Disturbing monkeypox photo on train prompts warning over virus myth

·4-min read

A picture of a man on a packed train potentially infectious with monkeypox, has caused concern and calls for people to take the disease seriously.

The viral photo has been labelled "really concerning" by an Australian infectious disease expert as health authorities try to dispel a common misconception about the spreading virus.

The picture of the allegedly contagious passenger was taken on July 15 and later shared on Twitter by a doctor who spotted him.

While it cannot be verified whether the man in the picture has monkeypox, the doctor has since gone on to speak on Spanish news channels after the picture was widely circulated online.

In the photo, lesions and bumps can be seen on the man's leg and the doctor claimed he was "riddled with injuries from head to toe".

A doctor says he saw a man with monkeypox while on a train in Spain. Source: Twitter/@arturohenriques
A doctor says he saw a man with monkeypox while on a train in Spain. Source: Twitter/@arturohenriques

The doctor said he witnessed the man on the subway in Madrid, Spain's capital. He cautiously approached the man and asked why he was on the subway if he had monkeypox.

The man said his doctor did not tell him to stay at home and isolate, but he did instruct him to wear a mask.

The doctor said he tried to explain to him the lesions on his body are the most contagious and suggested perhaps he did not understand his doctor's instructions.

A lady who was close to the man was asked if she was concerned about getting sick and her response was just as worrying.

According to the doctor, the lady said she wasn't concerned because she was not gay and that the government had said straight people did not have to be concerned.

A subway train arrives at Sol metro station in Madrid, on January 12, 2020.
Another woman on the train said she wasn't concerned about getting monkeypox because she wasn't a gay man. Source: AFP via Getty Images

On Friday, Spain's health ministry reported 4298 people were infected with the virus, making it the leading European country for monkeypox cases.

Of the cases identified in Spain, 3500 were men who had sex with other men and only 64 were women. The country also reported the first monkeypox death in Europe over the weekend.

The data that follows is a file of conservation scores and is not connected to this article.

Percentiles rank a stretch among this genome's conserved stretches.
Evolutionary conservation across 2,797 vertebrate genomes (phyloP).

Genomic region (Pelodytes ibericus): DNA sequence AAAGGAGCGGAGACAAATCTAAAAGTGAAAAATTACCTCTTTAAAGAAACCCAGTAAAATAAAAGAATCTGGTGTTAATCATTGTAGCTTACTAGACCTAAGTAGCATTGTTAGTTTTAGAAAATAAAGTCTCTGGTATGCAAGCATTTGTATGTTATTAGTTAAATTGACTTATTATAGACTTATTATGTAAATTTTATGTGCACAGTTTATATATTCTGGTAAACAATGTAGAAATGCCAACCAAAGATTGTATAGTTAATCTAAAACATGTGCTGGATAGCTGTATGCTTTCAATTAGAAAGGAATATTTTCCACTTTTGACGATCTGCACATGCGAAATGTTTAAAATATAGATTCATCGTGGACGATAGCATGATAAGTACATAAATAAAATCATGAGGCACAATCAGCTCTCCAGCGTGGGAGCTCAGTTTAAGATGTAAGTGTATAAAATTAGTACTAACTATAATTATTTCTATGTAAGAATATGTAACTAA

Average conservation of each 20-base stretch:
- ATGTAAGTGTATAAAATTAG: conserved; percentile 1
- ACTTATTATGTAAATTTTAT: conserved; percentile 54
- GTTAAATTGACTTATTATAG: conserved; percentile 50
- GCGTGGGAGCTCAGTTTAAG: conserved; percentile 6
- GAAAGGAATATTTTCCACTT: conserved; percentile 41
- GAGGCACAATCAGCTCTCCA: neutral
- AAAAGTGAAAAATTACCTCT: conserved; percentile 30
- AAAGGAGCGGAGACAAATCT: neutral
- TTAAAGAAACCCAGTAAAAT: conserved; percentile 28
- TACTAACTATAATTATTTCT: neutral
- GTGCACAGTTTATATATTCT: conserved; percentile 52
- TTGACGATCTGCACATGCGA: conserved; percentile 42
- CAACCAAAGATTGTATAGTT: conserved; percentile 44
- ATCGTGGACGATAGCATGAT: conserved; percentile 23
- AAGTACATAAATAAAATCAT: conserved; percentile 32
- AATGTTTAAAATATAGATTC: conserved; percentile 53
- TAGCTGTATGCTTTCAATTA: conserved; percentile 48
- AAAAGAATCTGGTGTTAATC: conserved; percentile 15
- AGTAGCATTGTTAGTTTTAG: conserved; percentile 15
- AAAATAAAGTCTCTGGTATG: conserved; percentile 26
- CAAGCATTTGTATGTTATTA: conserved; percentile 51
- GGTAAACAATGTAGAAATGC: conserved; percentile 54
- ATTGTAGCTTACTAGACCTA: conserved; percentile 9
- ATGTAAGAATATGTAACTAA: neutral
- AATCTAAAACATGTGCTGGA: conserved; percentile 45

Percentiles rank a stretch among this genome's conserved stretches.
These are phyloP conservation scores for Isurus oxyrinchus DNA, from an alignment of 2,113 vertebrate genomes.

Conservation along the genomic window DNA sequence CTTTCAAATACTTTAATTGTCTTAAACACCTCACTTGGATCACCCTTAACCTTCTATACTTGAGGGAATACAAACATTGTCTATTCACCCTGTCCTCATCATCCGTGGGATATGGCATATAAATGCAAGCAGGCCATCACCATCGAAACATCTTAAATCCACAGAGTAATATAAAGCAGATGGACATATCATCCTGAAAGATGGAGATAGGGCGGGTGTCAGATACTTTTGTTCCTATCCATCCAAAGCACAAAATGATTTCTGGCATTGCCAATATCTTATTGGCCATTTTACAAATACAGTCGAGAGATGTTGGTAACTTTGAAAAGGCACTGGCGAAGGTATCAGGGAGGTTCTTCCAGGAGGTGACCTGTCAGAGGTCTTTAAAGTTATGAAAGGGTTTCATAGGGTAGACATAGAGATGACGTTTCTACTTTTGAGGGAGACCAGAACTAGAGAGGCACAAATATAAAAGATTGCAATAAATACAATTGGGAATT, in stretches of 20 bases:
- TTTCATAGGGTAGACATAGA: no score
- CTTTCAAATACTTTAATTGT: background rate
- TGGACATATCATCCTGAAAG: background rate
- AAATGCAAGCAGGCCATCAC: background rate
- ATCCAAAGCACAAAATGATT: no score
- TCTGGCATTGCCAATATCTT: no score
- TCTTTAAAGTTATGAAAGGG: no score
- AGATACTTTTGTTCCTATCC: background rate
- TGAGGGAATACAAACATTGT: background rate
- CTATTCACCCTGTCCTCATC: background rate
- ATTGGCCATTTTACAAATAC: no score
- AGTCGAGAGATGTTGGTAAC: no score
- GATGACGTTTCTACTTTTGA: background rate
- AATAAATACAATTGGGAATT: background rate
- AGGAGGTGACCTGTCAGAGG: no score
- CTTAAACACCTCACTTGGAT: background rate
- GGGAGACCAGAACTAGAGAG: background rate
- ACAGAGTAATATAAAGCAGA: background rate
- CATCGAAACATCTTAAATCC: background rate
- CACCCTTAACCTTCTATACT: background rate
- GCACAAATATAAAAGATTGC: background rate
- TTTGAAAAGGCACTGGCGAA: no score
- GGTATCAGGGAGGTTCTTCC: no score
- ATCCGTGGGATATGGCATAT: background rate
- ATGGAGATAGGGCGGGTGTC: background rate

Subway monkeypox case 'really concerning'

Paul Griffin, Director of Infectious Diseases at Mater Health Services, Associate Professor of Medicine at the University of Queensland said this account was disappointing.

"It's really disappointing, isn't it? I mean, it's actually really concerning," he told Yahoo News Australia.

Prof Griffin said because monkeypox is generally visible, transmission should be easy to control, with infectious people being asked to isolate to eliminate further transmission.

"But if people don't take that seriously and don't isolate themselves, well, that can certainly facilitate the spread and make something that we should be able to control much more challenging," he said.

Rashes and blisters generally occur when someone is infected with monkeypox. Source:  UK Health Security Agency (UKHSA)
Rashes and blisters generally occur when someone is infected with monkeypox. Source: UK Health Security Agency (UKHSA)

There's also clearly been some misinformation surrounding monkeypox, especially concerning how it spreads.

Monkeypox relies on close skin-to-skin contact with infected blood or body fluids, Prof Griffin explained.

He questioned whether this man understood the virus and the advice he received from his doctor, adding that if you are infectious with monkeypox, wearing a mask is going to do little to prevent the spread.

Prof Griffin acknowledged there is a relatively low risk of spreading the disease in this particular situation, however, the risk still wouldn't be zero.

Importance of not stigmatising monkeypox

The other concern the doctor in Spain witnessed was the belief that monkeypox only spreads among men who have sex with other men.

Anyone can get monkeypox, so long as they have that close physical touch with an infectious person.

Prof Griffin stressed it is important to not stigmatise the disease.

"While it's really important, we identify who is at greatest risk and we try and modify that risk by approaching those groups and giving them the right advice, we need to be really careful that we don't be discriminatory or stigmatising," he said.

While monkeypox is not a sexually transmitted disease, men who have sex with men do make up the bulk of cases, which is why there is an emphasis on educating that particular community.

"We need to make sure that people understand that while there are certain groups that are at greater risk, the virus isn't exclusively in those groups and everybody needs to do the right thing," he said.

"I think perhaps some have been a bit too eager to say it's one group that's involved and then we hear comments like that [what the lady said on the subway in Spain] and I think it's really disappointing."

with AP

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